I’ve been practicing the Telemann recorder suite this summer, and I had been meaning to write a recorder-related post. I thought I might mention this video of Masato Honda, a Japanese woodwind doubler and fusion/smooth jazz artist, but Gandalfe at The Bis Key Chronicles beat me to the punch today with this post featuring another video, of Mr. Honda’s really nice saxophone playing.
Being a doctoral student in multiple woodwinds performance, I like to keep an eye on the job listings for university faculty positions that involve teaching multiple woodwind instruments. There usually aren’t many, at least not many that involve a national search. But two positions were posted to HigherEdJobs.com this morning:
I’ve struggled a little with what to call myself as a player of several woodwind instruments. “Woodwind doubler” seems like the most accepted nomenclature, but “doubler” seems a little inapt for someone who plays more than two instruments (my flute teacher calls me a “five-aler”).
Crazy for You is a Broadway-style stage musical by Ken Ludwig. The show, which premiered in 1992, uses songs written by George and Ira Gershwin for musicals in the 1930’s. In January and February, 2003, the Brigham Young University Department of Theatre and Media Arts and School of Music produced the show.
Synthesis, BYU’s award-winning jazz ensemble directed by Dr. Ray Smith, filled the role of pit orchestra. The five-member Synthesis saxophone section became an orchestral woodwind section, with a combined arsenal of over twenty instruments. The practice of “doubling,” or playing more than one instrument, is common in theater orchestra woodwind sections. A woodwind doubler may be expected to play instruments from all five woodwind families (flute, oboe, clarinet, bassoon, and saxophone) in a single show!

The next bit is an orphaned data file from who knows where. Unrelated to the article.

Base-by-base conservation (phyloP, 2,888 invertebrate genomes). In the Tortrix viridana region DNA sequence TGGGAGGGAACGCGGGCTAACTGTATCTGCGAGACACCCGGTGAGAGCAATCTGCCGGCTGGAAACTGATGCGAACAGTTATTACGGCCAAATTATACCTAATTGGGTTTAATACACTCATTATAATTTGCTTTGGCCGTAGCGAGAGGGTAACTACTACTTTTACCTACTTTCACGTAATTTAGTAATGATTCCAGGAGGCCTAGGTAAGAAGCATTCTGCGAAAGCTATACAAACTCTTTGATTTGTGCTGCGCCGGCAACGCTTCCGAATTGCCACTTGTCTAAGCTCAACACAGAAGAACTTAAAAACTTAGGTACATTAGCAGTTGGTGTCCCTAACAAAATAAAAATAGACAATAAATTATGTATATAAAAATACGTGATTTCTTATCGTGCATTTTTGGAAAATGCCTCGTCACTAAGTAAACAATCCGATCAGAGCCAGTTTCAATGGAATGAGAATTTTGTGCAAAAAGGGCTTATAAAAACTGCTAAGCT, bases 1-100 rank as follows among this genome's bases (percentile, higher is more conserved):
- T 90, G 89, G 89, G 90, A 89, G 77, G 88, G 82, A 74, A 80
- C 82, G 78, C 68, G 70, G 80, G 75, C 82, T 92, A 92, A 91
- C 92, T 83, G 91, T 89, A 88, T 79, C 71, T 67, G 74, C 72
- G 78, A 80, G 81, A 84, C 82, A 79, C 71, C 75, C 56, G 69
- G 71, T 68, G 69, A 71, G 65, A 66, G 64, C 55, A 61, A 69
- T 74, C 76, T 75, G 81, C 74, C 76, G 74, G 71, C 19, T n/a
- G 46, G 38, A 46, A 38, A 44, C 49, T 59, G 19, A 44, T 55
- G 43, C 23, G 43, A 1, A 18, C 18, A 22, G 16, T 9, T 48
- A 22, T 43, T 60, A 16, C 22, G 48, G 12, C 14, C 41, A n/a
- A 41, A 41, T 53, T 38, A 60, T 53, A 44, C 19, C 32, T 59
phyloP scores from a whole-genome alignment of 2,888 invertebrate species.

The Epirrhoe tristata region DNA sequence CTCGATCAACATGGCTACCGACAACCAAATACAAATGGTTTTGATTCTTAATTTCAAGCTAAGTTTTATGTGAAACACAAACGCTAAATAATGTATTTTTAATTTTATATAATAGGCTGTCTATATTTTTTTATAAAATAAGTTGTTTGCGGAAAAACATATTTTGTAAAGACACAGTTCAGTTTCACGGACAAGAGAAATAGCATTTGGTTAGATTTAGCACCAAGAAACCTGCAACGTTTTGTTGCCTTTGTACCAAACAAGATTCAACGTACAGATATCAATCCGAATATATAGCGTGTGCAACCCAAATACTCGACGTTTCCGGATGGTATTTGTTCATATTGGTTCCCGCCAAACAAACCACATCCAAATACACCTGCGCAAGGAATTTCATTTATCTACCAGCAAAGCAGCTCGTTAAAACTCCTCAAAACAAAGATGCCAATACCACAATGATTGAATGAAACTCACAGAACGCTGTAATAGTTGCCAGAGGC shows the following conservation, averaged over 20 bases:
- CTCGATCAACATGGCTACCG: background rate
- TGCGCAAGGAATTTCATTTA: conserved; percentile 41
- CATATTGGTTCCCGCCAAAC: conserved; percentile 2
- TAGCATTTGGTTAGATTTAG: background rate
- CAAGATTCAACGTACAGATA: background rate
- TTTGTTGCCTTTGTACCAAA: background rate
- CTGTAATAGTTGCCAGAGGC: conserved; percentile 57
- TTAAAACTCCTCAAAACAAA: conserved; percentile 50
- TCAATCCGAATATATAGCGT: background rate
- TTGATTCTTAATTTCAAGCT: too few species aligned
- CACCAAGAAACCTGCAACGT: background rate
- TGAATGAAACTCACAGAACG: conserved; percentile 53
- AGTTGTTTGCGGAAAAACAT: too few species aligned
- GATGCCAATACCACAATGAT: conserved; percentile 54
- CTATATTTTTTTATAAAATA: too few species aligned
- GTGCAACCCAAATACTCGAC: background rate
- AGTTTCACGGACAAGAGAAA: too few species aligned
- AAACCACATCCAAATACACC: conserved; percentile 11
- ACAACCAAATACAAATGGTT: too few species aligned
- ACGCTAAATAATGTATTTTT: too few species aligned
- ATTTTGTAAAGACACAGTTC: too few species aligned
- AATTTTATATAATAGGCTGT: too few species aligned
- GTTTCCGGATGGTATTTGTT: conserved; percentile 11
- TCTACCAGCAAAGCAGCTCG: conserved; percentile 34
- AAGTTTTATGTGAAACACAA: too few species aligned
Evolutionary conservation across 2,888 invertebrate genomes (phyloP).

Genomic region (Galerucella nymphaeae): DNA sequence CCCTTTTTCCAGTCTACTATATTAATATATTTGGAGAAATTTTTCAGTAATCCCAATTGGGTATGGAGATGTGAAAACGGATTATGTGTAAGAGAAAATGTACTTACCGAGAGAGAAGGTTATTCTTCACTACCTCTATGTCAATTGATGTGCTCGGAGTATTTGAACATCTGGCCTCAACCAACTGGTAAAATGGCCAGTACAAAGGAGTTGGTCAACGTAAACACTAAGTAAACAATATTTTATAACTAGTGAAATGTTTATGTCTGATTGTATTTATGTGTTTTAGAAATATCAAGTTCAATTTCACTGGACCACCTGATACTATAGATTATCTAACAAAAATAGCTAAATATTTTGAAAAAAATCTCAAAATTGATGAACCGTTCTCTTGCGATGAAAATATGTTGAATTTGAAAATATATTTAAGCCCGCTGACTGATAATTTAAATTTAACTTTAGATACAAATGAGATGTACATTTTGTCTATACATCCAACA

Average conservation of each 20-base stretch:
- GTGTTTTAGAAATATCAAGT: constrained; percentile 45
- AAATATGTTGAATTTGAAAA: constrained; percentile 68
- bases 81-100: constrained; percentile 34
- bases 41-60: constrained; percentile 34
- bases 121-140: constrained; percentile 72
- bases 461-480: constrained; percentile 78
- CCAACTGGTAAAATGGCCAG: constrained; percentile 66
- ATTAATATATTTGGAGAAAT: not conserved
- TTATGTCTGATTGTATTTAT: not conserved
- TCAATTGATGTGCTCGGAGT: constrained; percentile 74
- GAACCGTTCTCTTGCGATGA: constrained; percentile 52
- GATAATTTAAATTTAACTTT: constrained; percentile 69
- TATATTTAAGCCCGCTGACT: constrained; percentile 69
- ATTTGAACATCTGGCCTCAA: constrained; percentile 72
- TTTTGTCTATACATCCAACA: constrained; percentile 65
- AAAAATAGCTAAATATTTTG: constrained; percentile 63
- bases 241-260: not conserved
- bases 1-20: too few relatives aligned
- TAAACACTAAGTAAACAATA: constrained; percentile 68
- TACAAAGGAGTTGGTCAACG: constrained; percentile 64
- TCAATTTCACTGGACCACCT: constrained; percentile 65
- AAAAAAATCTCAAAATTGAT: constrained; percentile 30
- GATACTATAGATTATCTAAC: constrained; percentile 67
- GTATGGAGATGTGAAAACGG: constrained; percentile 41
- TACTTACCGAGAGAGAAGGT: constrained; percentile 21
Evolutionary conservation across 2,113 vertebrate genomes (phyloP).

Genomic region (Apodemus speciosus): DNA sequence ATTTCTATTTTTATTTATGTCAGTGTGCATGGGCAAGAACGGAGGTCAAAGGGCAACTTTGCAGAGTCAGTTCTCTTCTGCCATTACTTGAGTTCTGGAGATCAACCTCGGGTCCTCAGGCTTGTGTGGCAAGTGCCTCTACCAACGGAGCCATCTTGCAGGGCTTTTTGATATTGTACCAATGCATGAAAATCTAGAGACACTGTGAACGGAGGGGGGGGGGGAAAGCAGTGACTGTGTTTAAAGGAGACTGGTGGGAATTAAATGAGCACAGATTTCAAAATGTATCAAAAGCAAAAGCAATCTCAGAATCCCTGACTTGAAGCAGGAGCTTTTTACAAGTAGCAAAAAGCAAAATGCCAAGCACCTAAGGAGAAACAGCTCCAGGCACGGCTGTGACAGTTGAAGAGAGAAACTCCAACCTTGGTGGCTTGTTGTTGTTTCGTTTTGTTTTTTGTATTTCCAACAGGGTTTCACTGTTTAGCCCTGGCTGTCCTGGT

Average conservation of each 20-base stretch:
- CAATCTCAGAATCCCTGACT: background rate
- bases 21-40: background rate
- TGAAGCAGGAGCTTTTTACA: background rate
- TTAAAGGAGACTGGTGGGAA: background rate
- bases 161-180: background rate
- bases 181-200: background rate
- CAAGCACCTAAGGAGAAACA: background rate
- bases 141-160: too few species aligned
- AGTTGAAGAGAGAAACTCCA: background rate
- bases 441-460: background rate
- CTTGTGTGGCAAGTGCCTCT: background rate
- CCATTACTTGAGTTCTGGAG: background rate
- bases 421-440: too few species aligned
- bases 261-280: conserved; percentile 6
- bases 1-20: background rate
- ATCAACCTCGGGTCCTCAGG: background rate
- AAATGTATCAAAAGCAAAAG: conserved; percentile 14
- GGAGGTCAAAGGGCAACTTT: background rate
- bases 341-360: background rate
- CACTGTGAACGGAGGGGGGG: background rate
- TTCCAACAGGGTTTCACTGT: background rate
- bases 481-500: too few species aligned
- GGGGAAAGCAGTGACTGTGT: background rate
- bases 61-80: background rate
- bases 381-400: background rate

The woodwind parts in Crazy for You provide an excellent case study for the challenges facing the woodwind doubler. The show requires five woodwind players. The first woodwind part calls for flute and piccolo, clarinet, and soprano and alto saxophones. The musician playing this part is the primary flute, piccolo, and soprano saxophone soloist, as well as the lead saxophonist in saxophone ensemble passages. Special considerations include extensive use of the extreme high ranges of the flute and piccolo, as well as trills in less-common keys and in the high register; and jazz inflections, including pitch bends, in the saxophone parts.